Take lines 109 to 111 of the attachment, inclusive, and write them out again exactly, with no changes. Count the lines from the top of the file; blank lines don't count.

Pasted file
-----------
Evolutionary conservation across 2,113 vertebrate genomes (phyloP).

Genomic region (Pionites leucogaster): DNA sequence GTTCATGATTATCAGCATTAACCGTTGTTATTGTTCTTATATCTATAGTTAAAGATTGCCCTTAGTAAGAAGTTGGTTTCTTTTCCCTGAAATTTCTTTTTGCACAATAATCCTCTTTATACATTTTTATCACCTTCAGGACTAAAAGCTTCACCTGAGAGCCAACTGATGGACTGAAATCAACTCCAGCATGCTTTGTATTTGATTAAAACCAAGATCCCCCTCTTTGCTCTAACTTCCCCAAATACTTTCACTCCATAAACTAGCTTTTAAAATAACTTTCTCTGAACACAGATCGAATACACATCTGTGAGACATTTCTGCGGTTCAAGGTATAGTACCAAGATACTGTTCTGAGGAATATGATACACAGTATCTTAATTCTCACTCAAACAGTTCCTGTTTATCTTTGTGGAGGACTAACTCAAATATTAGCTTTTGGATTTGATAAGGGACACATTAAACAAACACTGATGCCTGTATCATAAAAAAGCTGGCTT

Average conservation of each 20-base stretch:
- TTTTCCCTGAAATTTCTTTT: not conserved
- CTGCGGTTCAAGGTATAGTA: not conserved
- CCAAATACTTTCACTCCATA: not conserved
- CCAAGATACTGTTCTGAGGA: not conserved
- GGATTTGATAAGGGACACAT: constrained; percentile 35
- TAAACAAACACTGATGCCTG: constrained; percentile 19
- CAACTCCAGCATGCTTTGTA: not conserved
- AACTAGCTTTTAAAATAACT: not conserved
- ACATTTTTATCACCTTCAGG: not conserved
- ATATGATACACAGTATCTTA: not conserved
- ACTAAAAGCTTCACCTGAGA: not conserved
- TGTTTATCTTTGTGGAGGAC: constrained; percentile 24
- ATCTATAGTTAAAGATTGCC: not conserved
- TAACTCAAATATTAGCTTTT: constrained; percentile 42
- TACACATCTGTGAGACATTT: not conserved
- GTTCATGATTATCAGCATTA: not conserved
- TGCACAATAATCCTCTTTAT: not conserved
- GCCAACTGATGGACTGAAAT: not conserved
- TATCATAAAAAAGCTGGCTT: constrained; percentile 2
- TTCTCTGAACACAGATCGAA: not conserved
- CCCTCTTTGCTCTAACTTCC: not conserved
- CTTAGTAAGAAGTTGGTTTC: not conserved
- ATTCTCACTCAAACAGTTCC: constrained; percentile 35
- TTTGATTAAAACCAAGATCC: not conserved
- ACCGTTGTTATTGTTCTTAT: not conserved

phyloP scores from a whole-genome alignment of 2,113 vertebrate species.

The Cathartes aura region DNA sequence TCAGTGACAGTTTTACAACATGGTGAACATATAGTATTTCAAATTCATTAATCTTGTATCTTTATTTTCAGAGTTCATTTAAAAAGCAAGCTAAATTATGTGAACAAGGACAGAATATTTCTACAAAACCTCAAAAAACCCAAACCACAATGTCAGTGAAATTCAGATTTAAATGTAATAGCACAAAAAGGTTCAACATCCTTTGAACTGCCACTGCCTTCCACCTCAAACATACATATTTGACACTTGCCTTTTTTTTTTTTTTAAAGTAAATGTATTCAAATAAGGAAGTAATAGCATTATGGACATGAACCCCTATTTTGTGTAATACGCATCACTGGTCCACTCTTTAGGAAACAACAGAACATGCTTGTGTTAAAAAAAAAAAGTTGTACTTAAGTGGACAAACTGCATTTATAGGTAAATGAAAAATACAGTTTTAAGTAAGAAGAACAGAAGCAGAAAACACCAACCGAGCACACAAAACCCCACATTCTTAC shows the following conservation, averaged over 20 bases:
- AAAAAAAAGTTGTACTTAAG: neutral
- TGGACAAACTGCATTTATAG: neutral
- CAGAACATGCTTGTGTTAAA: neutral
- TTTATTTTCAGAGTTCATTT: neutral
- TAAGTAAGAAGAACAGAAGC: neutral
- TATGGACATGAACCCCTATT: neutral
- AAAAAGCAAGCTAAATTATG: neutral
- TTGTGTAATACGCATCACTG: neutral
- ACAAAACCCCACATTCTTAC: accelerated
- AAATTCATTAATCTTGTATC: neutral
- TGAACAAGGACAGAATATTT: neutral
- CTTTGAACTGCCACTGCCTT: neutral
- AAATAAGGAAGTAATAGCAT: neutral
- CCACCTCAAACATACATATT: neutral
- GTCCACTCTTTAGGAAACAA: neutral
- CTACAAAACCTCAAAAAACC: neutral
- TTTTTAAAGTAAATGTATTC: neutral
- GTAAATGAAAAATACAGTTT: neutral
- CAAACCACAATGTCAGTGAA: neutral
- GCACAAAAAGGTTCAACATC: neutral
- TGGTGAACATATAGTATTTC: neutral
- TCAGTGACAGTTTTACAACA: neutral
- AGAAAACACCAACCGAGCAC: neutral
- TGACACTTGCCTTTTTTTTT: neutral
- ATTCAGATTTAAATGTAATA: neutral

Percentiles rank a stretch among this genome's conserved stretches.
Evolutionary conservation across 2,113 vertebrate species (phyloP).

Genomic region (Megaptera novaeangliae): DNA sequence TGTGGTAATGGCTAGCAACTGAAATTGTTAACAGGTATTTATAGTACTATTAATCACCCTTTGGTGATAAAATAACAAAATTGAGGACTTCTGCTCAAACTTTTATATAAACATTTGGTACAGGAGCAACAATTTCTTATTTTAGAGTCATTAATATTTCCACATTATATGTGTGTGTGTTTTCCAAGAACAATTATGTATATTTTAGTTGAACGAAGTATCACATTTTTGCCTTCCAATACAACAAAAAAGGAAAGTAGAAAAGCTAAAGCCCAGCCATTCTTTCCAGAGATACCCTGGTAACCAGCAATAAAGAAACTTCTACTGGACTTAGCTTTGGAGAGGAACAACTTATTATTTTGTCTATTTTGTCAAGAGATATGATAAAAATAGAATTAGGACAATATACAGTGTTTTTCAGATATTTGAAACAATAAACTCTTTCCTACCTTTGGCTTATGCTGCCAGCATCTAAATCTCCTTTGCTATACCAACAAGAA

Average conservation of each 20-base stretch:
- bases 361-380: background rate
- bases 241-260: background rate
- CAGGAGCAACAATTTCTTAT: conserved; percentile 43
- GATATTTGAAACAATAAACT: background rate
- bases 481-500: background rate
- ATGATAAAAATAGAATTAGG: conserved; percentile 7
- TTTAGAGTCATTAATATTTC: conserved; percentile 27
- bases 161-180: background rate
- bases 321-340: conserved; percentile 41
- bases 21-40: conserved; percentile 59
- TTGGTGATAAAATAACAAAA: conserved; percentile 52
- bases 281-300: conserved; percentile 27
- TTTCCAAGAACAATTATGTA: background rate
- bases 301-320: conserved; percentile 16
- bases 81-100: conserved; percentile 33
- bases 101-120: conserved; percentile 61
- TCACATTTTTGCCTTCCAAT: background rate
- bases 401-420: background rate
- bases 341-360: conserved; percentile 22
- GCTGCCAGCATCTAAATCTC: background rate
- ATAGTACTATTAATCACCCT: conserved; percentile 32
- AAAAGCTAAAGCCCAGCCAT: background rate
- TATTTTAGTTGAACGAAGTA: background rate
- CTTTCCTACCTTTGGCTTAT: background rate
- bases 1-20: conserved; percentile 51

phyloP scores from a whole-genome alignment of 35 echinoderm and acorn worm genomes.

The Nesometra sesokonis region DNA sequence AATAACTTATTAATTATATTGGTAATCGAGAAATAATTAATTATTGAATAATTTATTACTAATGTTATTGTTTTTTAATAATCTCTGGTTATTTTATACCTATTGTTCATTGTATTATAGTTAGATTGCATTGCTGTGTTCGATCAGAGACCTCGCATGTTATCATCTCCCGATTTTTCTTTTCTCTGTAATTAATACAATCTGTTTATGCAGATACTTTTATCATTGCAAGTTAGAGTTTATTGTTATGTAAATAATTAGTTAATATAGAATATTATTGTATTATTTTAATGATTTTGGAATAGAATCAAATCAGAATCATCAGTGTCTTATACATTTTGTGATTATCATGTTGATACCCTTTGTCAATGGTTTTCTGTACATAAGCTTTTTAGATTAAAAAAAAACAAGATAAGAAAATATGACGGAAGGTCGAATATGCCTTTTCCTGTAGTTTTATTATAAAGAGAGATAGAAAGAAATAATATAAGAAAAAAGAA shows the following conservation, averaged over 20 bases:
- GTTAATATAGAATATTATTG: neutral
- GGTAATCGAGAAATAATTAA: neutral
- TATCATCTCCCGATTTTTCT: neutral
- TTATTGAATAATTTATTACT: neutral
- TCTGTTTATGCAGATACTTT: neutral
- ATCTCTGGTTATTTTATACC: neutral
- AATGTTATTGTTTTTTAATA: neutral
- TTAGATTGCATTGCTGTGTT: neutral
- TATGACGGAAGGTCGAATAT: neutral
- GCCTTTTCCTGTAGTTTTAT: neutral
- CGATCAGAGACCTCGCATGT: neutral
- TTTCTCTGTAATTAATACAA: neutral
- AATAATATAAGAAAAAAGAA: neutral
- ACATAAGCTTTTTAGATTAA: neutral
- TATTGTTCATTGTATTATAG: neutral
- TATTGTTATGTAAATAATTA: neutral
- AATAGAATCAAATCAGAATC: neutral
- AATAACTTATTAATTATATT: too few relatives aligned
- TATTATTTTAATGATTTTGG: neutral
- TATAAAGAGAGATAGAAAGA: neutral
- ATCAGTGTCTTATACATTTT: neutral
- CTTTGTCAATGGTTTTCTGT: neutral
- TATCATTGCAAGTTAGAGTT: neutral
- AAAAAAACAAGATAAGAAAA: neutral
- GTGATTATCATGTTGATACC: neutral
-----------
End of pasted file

- TATCATTGCAAGTTAGAGTT: neutral
- AAAAAAACAAGATAAGAAAA: neutral
- GTGATTATCATGTTGATACC: neutral